LONDON: Somalia faces widespread malnutrition and death as a result of a worsening drought crisis if international funding is not increased, a UN briefing on the crisis has heard.
Held virtually on Wednesday, the meeting included Undersecretary-General for Humanitarian Affairs and Emergency Relief Coordinator Martin Griffiths, as well as Somalia’s first Special Envoy for Drought and Climate Change Abdirahman Abdishakur Warsame.
Representatives from USAID, the EU, Germany, Denmark, Turkey, the UK and more were also present during the briefing.
It followed a recent visit by Griffiths to the drought-stricken country, which has recorded the internal displacement of more than 1 million people as a result of the crisis.
Griffiths, on his first visit to Somalia, traveled to Mogadishu as well as the southwest of the country, which has borne the brunt of the drought.
He described the level of suffering as “truly shocking,” recounting visits to regional hospitals where children “were so malnourished that they could barely cry.”
As a result of the worsening drought, many Somalis have “lost hope in getting the next meal or looking after children,” Griffiths said, adding that in extreme cases, parents have carried children for hundreds of kilometers to receive medical care.
Medical staff are struggling to deal with the numbers of emaciated children entering hospitals, in scenes that Griffiths said he hoped “had the power to shock us.”
In order to deal with the crisis that could devastate Somalia, Ethiopia and parts of Kenya, he added that the humanitarian response must be “scaled up” across four clusters: Security, nutrition, health and water.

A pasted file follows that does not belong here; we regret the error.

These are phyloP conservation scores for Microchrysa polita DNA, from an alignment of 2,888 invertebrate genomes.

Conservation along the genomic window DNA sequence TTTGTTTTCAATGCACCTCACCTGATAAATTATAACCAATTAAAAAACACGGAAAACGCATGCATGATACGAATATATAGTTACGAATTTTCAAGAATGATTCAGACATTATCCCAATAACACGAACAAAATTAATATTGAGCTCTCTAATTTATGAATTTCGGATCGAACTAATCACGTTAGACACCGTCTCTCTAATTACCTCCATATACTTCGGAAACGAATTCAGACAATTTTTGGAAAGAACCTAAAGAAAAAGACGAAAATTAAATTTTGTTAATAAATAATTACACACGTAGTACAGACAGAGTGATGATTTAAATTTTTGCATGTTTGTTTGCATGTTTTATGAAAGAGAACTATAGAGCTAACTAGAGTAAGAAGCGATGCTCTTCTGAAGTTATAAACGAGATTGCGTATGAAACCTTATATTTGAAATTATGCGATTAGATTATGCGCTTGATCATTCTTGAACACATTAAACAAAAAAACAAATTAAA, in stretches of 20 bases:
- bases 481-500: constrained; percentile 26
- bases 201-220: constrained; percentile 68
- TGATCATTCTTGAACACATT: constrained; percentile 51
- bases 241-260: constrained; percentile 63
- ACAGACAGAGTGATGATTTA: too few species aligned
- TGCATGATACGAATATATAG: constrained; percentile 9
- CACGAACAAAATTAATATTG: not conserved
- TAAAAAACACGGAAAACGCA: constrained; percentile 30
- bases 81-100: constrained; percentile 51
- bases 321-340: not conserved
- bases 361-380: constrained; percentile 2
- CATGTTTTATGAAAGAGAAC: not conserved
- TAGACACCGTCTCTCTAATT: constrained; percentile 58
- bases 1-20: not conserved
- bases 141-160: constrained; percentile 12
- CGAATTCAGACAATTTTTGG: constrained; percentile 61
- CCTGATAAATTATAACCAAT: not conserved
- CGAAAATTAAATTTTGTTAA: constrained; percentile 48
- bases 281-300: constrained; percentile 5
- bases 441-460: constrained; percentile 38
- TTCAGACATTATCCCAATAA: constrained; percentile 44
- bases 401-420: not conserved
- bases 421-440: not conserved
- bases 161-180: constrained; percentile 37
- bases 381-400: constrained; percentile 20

“We’ve arrived at arguably the most dangerous period in this crisis,” Griffiths said, warning that famine will likely be declared in two Somali regions from October unless a humanitarian response is urgently prepared. By the time a famine is declared, “tens of thousands of Somalis may have died,” he said.
An immediate funding figure of $1 billion is necessary to save lives and ensure that Somalia remains stable through the first months of 2023, Griffiths added.
Another concern is the presence of terror group Al-Shabab in Somalia’s remote regions, with the UN coordinator stressing the difficulty in rolling out urgent aid as a result of insecurity.
Griffiths ended his remarks by calling for “parallel efforts” alongside humanitarian aid to increase the resilience of vulnerable communities in Somalia.
Cycles of droughts and floods are intensifying, placing pastoralism as a way of life under existential threat, he said.
Griffiths praised the work of the Somali government, including Warsame, as well as international partners including USAID and the EU.
Warsame told the audience that the “Horn of Africa is suffering,” and that the hunger crisis and “senseless violence” of Al-Shabab could erode Somalia’s progress “before it unleashes its full potential.”
He said after visiting the worst-affected regions in Somalia, it became apparent that children aged under 10 were facing the highest levels of malnutrition.
Though thankful to the international community for existing funding, Warsame echoed Griffiths’ warning that fresh humanitarian assistance was urgently needed to stave off disaster.
“We’ll never break out of this cycle of crisis unless funding is met,” Warsame said, praising the Somali diaspora and calling for individual and business expertise to aid in relief efforts.
Somalis are “tired of having to depend on others to survive,” he added, acknowledging that “we have an immense undertaking ahead of us.”